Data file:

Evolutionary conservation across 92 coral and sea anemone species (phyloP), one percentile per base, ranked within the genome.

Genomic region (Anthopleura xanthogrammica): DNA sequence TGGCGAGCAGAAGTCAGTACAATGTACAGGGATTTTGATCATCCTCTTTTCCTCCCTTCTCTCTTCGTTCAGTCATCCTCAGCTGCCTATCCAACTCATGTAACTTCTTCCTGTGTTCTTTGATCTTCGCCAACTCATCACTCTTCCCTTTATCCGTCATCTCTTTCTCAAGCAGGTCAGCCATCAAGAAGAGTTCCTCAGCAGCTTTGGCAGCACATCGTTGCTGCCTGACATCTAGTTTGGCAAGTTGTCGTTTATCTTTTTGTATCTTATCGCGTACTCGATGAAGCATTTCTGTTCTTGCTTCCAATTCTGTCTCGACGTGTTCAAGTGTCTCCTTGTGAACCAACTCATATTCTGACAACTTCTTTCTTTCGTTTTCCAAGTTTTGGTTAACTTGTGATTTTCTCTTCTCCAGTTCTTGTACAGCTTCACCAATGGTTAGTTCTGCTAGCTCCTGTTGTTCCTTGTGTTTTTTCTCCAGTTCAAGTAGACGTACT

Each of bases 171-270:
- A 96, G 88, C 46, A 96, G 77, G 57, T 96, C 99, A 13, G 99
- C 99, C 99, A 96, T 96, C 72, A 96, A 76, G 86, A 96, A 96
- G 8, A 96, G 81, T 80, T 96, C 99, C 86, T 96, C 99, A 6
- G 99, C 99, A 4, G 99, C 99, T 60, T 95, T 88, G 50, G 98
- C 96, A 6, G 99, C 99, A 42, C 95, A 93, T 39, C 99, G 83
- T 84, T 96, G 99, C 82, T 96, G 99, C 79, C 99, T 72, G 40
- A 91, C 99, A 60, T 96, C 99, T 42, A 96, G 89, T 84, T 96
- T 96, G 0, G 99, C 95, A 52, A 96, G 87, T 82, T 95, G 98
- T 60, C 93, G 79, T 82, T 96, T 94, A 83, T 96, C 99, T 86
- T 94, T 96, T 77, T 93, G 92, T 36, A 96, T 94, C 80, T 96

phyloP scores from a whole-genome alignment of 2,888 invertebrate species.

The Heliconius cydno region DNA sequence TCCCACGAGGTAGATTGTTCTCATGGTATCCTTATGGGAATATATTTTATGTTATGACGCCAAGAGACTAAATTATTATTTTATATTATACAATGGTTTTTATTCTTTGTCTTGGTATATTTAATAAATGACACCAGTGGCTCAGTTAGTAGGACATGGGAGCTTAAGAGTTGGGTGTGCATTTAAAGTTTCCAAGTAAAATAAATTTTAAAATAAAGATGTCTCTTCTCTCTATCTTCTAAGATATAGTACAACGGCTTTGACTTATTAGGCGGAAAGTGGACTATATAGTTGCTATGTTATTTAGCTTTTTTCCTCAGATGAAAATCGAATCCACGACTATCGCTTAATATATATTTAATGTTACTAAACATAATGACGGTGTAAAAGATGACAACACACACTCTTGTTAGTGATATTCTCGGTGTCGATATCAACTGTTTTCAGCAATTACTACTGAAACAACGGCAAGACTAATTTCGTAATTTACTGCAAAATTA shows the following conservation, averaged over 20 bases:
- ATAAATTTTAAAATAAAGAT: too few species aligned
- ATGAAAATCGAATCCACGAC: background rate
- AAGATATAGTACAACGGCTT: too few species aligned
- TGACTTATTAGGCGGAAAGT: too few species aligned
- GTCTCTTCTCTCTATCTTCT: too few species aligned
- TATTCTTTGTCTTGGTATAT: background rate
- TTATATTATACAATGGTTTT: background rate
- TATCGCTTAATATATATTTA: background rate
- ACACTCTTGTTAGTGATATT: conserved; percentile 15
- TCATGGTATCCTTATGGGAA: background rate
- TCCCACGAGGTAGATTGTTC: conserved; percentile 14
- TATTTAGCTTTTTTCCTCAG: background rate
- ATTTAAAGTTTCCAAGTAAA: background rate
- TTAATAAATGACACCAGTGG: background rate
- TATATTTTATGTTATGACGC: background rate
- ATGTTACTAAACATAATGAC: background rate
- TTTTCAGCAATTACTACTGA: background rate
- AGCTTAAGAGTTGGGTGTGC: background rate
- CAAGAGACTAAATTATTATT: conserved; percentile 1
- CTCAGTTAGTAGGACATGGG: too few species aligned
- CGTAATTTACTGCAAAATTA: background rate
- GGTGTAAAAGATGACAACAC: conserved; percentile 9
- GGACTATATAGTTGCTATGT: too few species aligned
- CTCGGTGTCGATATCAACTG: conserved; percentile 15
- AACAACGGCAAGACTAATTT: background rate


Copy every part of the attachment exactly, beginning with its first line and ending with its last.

Evolutionary conservation across 92 coral and sea anemone species (phyloP), one percentile per base, ranked within the genome.

Genomic region (Anthopleura xanthogrammica): DNA sequence TGGCGAGCAGAAGTCAGTACAATGTACAGGGATTTTGATCATCCTCTTTTCCTCCCTTCTCTCTTCGTTCAGTCATCCTCAGCTGCCTATCCAACTCATGTAACTTCTTCCTGTGTTCTTTGATCTTCGCCAACTCATCACTCTTCCCTTTATCCGTCATCTCTTTCTCAAGCAGGTCAGCCATCAAGAAGAGTTCCTCAGCAGCTTTGGCAGCACATCGTTGCTGCCTGACATCTAGTTTGGCAAGTTGTCGTTTATCTTTTTGTATCTTATCGCGTACTCGATGAAGCATTTCTGTTCTTGCTTCCAATTCTGTCTCGACGTGTTCAAGTGTCTCCTTGTGAACCAACTCATATTCTGACAACTTCTTTCTTTCGTTTTCCAAGTTTTGGTTAACTTGTGATTTTCTCTTCTCCAGTTCTTGTACAGCTTCACCAATGGTTAGTTCTGCTAGCTCCTGTTGTTCCTTGTGTTTTTTCTCCAGTTCAAGTAGACGTACT

Each of bases 171-270:
- A 96, G 88, C 46, A 96, G 77, G 57, T 96, C 99, A 13, G 99
- C 99, C 99, A 96, T 96, C 72, A 96, A 76, G 86, A 96, A 96
- G 8, A 96, G 81, T 80, T 96, C 99, C 86, T 96, C 99, A 6
- G 99, C 99, A 4, G 99, C 99, T 60, T 95, T 88, G 50, G 98
- C 96, A 6, G 99, C 99, A 42, C 95, A 93, T 39, C 99, G 83
- T 84, T 96, G 99, C 82, T 96, G 99, C 79, C 99, T 72, G 40
- A 91, C 99, A 60, T 96, C 99, T 42, A 96, G 89, T 84, T 96
- T 96, G 0, G 99, C 95, A 52, A 96, G 87, T 82, T 95, G 98
- T 60, C 93, G 79, T 82, T 96, T 94, A 83, T 96, C 99, T 86
- T 94, T 96, T 77, T 93, G 92, T 36, A 96, T 94, C 80, T 96

phyloP scores from a whole-genome alignment of 2,888 invertebrate species.

The Heliconius cydno region DNA sequence TCCCACGAGGTAGATTGTTCTCATGGTATCCTTATGGGAATATATTTTATGTTATGACGCCAAGAGACTAAATTATTATTTTATATTATACAATGGTTTTTATTCTTTGTCTTGGTATATTTAATAAATGACACCAGTGGCTCAGTTAGTAGGACATGGGAGCTTAAGAGTTGGGTGTGCATTTAAAGTTTCCAAGTAAAATAAATTTTAAAATAAAGATGTCTCTTCTCTCTATCTTCTAAGATATAGTACAACGGCTTTGACTTATTAGGCGGAAAGTGGACTATATAGTTGCTATGTTATTTAGCTTTTTTCCTCAGATGAAAATCGAATCCACGACTATCGCTTAATATATATTTAATGTTACTAAACATAATGACGGTGTAAAAGATGACAACACACACTCTTGTTAGTGATATTCTCGGTGTCGATATCAACTGTTTTCAGCAATTACTACTGAAACAACGGCAAGACTAATTTCGTAATTTACTGCAAAATTA shows the following conservation, averaged over 20 bases:
- ATAAATTTTAAAATAAAGAT: too few species aligned
- ATGAAAATCGAATCCACGAC: background rate
- AAGATATAGTACAACGGCTT: too few species aligned
- TGACTTATTAGGCGGAAAGT: too few species aligned
- GTCTCTTCTCTCTATCTTCT: too few species aligned
- TATTCTTTGTCTTGGTATAT: background rate
- TTATATTATACAATGGTTTT: background rate
- TATCGCTTAATATATATTTA: background rate
- ACACTCTTGTTAGTGATATT: conserved; percentile 15
- TCATGGTATCCTTATGGGAA: background rate
- TCCCACGAGGTAGATTGTTC: conserved; percentile 14
- TATTTAGCTTTTTTCCTCAG: background rate
- ATTTAAAGTTTCCAAGTAAA: background rate
- TTAATAAATGACACCAGTGG: background rate
- TATATTTTATGTTATGACGC: background rate
- ATGTTACTAAACATAATGAC: background rate
- TTTTCAGCAATTACTACTGA: background rate
- AGCTTAAGAGTTGGGTGTGC: background rate
- CAAGAGACTAAATTATTATT: conserved; percentile 1
- CTCAGTTAGTAGGACATGGG: too few species aligned
- CGTAATTTACTGCAAAATTA: background rate
- GGTGTAAAAGATGACAACAC: conserved; percentile 9
- GGACTATATAGTTGCTATGT: too few species aligned
- CTCGGTGTCGATATCAACTG: conserved; percentile 15
- AACAACGGCAAGACTAATTT: background rate